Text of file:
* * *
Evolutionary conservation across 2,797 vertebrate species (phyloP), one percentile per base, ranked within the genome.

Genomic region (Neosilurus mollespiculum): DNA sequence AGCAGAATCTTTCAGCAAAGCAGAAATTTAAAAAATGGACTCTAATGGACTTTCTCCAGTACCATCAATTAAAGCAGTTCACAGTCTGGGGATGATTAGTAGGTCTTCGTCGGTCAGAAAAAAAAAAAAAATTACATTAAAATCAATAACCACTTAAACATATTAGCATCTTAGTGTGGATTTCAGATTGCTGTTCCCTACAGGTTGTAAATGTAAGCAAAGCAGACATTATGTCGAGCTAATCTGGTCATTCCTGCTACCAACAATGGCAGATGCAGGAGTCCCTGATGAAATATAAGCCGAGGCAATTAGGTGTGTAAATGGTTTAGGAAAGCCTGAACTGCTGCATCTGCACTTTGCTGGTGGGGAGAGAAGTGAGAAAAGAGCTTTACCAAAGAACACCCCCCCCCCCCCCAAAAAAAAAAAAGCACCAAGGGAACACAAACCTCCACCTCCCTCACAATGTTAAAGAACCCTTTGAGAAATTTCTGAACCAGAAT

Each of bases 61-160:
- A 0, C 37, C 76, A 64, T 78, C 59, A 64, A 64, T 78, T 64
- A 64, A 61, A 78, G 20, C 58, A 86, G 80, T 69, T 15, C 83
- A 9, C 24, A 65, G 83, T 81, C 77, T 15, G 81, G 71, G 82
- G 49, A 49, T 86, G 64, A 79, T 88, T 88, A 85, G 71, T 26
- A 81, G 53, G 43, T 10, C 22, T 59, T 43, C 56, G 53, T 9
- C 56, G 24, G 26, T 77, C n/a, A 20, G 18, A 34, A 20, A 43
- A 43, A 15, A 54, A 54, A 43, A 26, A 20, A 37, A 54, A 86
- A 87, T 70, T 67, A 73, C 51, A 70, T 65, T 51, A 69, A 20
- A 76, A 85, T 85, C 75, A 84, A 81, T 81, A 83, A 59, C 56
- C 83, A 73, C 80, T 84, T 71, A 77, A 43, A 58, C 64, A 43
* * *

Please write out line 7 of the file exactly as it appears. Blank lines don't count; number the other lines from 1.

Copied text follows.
- G 49, A 49, T 86, G 64, A 79, T 88, T 88, A 85, G 71, T 26